Non-woven Bags Can Be Cleaned?

- Feb 24, 2018-

We have been educated since childhood to wash their hands frequently. The reason is that there are many things in the environment that may endanger the health. Seemingly clean places may be the hotbed for wanton growth of pathogenic microorganisms. Presumably you can say a lot of such cases: all kinds of handrails in public places, remote control, mouse, keyboard ... ... The British Ministry of Health specifically for the doctor to tie the ban, the reason is that the tie "almost no one washed," " In the treatment of patients no benefit, "" At the same time "has proven to breed a large number of pathogens." The fans of the U.S. drama "House" must have remembered that Dr. Cardi, the dean, had cut off the tie of an intern angrily once the hospital had an infection. Tie is not the only thing that is almost never washed, think about your own kitchen, where there are also bags for shopping.

A research group has published a research report. Content is San Francisco, Los Angeles, Tucson, the three cities in the survey of health bags. The results show that the new bags are as safe as new plastic bags, but after repeated use, the condition of the bags has changed. 97% of respondents never clean bags. This approach will result in the production of a large number of food-derived microorganisms on the bags, which pose a potential risk to public health.

The three most common strains of fresh food are Salmonella, Campylobacter, and Escherichia coli. They can cause abdominal pain and other symptoms of diarrhea, severe cases can cause death in patients. In this study, researchers found a large amount of all three flora on a green bag. These pathogens may have spread to eco-friendly bags because of the damaged packaging of the fresh foods, while others may be present on the packaging surface due to missing parts in the fresh-food packaging.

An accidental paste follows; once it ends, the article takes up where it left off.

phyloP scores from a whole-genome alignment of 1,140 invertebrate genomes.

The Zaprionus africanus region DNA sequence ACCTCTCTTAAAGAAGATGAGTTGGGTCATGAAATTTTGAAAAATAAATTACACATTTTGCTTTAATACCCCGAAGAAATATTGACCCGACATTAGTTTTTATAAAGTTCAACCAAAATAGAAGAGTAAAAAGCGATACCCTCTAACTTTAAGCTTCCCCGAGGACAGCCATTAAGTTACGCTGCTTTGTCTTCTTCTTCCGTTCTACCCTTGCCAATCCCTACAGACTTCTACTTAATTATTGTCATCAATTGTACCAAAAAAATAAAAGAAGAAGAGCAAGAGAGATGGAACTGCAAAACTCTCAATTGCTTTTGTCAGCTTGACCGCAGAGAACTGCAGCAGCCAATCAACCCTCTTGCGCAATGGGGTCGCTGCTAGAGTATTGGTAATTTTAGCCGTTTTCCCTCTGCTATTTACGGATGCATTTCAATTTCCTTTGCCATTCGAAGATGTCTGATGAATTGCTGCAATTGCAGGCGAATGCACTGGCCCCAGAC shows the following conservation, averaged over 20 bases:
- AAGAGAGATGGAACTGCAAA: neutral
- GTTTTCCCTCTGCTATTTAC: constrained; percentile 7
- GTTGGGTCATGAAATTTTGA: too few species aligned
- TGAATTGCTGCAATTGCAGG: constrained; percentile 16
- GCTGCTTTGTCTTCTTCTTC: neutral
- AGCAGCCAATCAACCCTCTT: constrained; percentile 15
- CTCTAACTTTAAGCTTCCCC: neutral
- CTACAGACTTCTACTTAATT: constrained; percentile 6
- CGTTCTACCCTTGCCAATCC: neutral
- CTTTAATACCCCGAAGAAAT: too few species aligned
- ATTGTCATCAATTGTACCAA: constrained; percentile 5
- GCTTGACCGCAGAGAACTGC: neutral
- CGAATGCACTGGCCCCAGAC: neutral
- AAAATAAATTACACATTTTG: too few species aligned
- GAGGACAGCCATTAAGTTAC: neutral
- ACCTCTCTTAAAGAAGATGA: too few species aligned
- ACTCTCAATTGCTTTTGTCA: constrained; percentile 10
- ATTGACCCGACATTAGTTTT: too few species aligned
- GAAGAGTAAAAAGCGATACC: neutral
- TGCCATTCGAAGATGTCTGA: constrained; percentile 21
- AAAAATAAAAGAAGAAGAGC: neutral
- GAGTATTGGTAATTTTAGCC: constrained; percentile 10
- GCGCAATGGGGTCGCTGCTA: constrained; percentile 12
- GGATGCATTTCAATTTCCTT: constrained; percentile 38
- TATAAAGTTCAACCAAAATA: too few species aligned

This is not the good news. If you use a green bag and make raw food, then soon use it for snacks, cooked food, clothes, toys ... then cross-contamination is almost inevitable. Gerba, a professor at the University of Arizona, co-author of the study, advises consumers to eliminate toxins from their own bags at least weekly. He also believes the government should do something to advertise, tell consumers what to look for in green bags, or simply force manufacturers to print the bulletin on the bag.

Do not think of "disinfecting bags" too complicated. Researchers found that more than 99.9% of bacteria can be removed by hand or machine wash. Of course, it does not seem like a good idea to put bags and clothes together.